More News:

April 15, 2021

Scott's oriole makes rare appearance in Pennsylvania

The songbird has attracted eager visitors to Lancaster County

Wildlife Birds
Scotts Oriole Pennsylvania Andy Reago & Chrissy McClarren/Creative Commons

The Scott's oriole, pictured above in Arizona, is native to the southwestern United States and Mexico. A rare appearance in Lancaster County has drawn birders from across the region.

Bird watchers have flocked to Lancaster County in recent days to see an unusual visitor — a Scott's oriole typically found in the southwestern United States and Mexico.

The oriole has made a home this year in Colerain Township, where several hundred birders have traveled from across the region to see the yellow-bodied bird, Lancaster Online reported.

Among New World orioles, residents in the eastern U.S. are familiar with the Baltimore oriole and Orchard oriole, which are fairly common sightings.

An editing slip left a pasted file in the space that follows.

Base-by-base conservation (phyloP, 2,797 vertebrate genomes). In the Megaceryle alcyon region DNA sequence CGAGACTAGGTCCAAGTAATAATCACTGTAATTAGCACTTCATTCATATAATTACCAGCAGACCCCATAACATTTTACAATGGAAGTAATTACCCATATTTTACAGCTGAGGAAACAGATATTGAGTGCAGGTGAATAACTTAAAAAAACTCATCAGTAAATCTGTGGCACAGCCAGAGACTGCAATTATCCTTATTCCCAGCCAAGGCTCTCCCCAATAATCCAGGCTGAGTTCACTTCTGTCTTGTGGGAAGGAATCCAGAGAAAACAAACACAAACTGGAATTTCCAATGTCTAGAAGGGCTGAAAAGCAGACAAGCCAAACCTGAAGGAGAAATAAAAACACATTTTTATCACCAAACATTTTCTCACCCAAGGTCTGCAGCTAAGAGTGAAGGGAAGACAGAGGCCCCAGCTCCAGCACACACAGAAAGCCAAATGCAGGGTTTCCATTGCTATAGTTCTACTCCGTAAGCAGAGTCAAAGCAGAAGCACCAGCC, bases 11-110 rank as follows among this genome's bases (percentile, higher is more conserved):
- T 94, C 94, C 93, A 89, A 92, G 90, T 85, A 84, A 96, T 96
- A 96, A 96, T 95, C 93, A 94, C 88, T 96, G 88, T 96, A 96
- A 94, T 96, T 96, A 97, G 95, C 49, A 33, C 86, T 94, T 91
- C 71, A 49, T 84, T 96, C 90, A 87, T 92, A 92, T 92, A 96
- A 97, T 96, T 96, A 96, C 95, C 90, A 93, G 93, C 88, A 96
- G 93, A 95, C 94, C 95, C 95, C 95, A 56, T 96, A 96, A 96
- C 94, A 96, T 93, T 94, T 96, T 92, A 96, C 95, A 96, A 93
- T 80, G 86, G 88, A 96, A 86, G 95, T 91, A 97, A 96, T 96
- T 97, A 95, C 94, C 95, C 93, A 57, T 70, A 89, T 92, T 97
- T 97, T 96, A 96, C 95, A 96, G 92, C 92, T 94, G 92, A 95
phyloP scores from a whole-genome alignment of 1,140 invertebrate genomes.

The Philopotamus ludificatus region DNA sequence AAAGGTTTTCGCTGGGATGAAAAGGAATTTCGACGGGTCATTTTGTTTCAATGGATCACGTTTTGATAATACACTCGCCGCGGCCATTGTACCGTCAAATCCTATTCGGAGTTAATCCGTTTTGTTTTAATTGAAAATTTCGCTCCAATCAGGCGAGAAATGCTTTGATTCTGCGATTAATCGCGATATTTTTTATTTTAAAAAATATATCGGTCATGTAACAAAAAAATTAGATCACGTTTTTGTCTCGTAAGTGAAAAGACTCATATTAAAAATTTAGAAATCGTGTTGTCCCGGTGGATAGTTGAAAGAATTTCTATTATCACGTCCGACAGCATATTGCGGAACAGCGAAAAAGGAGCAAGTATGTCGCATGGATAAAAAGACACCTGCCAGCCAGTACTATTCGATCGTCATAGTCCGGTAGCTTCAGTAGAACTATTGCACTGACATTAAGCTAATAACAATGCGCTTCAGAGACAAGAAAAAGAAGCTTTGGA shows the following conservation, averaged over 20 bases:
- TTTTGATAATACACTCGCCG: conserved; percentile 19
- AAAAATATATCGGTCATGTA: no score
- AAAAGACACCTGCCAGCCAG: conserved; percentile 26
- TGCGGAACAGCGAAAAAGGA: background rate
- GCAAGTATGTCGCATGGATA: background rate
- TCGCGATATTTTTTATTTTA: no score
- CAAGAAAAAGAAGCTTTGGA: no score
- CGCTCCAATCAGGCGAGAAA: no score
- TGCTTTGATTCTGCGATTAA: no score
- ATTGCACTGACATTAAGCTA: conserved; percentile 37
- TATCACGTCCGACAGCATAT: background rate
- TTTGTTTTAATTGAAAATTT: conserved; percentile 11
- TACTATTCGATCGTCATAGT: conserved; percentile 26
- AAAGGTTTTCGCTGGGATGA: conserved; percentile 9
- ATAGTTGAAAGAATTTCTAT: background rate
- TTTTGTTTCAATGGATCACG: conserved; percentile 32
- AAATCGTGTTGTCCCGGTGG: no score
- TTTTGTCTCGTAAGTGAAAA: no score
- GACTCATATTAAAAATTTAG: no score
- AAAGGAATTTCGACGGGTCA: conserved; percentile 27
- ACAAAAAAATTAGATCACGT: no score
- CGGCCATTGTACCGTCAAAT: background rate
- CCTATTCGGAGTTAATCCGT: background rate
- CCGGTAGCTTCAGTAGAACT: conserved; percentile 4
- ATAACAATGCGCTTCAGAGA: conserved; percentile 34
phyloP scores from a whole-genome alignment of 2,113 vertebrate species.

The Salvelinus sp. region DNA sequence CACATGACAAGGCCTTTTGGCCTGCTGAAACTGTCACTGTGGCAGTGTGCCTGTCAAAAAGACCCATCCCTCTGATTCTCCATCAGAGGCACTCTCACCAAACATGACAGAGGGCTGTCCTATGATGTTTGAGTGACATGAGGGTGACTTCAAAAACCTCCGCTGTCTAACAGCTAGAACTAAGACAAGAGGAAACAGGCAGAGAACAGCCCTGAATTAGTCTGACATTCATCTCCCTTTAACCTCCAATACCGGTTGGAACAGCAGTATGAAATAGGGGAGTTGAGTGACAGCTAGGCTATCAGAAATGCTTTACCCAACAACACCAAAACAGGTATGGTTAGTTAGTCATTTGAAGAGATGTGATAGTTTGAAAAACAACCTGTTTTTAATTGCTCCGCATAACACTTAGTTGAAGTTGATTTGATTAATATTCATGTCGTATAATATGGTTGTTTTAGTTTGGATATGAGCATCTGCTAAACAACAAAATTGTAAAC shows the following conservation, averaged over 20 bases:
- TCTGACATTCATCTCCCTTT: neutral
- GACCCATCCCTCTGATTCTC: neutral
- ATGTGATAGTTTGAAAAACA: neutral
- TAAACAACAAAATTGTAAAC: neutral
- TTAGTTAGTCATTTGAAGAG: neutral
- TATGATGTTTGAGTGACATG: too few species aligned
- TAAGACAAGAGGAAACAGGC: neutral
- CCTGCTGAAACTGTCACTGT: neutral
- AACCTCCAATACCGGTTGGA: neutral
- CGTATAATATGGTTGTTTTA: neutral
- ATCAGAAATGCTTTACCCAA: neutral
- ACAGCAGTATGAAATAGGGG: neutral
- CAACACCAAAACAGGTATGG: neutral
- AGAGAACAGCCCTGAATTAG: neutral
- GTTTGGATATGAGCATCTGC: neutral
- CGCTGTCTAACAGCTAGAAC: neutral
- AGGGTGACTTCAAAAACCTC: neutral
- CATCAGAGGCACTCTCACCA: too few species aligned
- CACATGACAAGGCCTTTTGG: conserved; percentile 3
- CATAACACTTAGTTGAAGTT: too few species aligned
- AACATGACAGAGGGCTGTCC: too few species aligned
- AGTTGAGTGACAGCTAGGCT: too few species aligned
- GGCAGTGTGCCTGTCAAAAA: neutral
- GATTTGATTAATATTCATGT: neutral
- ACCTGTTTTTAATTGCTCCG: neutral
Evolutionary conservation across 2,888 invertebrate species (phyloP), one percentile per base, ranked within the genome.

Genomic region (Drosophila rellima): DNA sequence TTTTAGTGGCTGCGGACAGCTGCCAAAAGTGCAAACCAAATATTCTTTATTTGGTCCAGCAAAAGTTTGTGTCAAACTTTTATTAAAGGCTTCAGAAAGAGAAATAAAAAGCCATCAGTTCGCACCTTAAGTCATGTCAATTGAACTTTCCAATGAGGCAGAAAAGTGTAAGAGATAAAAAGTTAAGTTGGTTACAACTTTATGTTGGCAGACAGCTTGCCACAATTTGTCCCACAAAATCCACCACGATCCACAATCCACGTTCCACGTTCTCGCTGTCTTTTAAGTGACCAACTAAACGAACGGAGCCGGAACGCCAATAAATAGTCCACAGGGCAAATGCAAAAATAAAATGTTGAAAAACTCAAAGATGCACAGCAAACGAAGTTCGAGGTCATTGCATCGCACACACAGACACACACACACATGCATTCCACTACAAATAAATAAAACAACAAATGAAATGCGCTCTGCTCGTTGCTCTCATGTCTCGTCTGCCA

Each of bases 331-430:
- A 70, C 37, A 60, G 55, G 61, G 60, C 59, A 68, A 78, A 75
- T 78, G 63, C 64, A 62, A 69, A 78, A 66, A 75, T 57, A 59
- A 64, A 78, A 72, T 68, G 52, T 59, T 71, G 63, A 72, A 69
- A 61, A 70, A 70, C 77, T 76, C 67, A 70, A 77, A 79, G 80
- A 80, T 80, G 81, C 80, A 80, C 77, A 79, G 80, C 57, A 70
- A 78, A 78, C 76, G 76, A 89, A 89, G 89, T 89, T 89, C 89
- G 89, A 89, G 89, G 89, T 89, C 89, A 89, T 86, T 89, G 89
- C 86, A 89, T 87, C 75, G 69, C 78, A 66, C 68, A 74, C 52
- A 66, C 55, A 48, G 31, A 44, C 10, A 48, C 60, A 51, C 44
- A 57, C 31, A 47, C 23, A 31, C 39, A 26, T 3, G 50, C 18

But the Scott's oriole, named after American military commander Winfield "Old Fuss and Feathers" Scott, is not often found in Pennsylvania and other eastern states. Its distinctive yellow body and white-striped wings set it apart from other orioles, though some of its relatives share similar markings.

Lancaster County Bird Club president Ted Nichols II told Lancaster Online this is only the second Scott's oriole sighting ever recorded in Pennsylvania, and the first officially spotted in Lancaster County.

A family living near the bird's home began seeing it in January, and when a birder friend noticed the rare species, he informed the birding community in Lancaster County. A representative from the Pennsylvania Society for Ornithology later confirmed that the bird is a Scott's oriole.

The property owners have since set up a visitors log for birders to respectfully check out the rare sight, an exciting moment for bird enthusiasts in Pennsylvania.